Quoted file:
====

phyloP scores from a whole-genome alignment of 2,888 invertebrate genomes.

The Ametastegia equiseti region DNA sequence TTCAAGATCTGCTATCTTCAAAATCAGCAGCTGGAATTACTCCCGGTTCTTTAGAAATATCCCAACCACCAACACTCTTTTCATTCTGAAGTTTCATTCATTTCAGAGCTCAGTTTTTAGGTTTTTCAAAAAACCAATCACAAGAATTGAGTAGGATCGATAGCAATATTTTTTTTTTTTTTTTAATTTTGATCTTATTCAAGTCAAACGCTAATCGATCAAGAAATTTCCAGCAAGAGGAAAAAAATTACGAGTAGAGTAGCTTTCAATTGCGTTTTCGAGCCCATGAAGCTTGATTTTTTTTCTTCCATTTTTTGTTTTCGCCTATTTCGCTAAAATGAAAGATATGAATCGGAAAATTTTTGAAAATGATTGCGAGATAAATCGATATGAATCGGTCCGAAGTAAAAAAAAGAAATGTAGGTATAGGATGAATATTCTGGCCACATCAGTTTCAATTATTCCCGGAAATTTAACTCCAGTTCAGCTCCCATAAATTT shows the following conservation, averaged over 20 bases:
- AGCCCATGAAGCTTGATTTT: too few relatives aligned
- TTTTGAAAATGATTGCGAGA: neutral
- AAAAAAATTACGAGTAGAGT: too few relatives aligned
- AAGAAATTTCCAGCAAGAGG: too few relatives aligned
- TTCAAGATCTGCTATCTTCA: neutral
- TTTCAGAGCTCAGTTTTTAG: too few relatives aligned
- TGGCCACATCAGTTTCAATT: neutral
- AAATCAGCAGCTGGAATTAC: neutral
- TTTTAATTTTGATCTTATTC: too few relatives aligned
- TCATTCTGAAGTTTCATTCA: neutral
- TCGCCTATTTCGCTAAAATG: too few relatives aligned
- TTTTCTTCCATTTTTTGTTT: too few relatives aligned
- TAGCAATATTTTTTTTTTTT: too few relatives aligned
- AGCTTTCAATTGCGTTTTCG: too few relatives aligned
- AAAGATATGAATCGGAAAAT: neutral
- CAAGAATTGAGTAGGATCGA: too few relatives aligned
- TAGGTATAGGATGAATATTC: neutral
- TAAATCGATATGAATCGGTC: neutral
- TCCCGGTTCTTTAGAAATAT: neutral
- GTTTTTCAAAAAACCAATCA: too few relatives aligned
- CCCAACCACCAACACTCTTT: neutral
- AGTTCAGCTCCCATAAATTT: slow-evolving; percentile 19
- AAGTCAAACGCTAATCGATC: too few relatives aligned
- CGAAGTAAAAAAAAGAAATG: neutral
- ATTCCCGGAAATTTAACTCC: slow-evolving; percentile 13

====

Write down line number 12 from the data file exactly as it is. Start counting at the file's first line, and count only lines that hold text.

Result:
- TCATTCTGAAGTTTCATTCA: neutral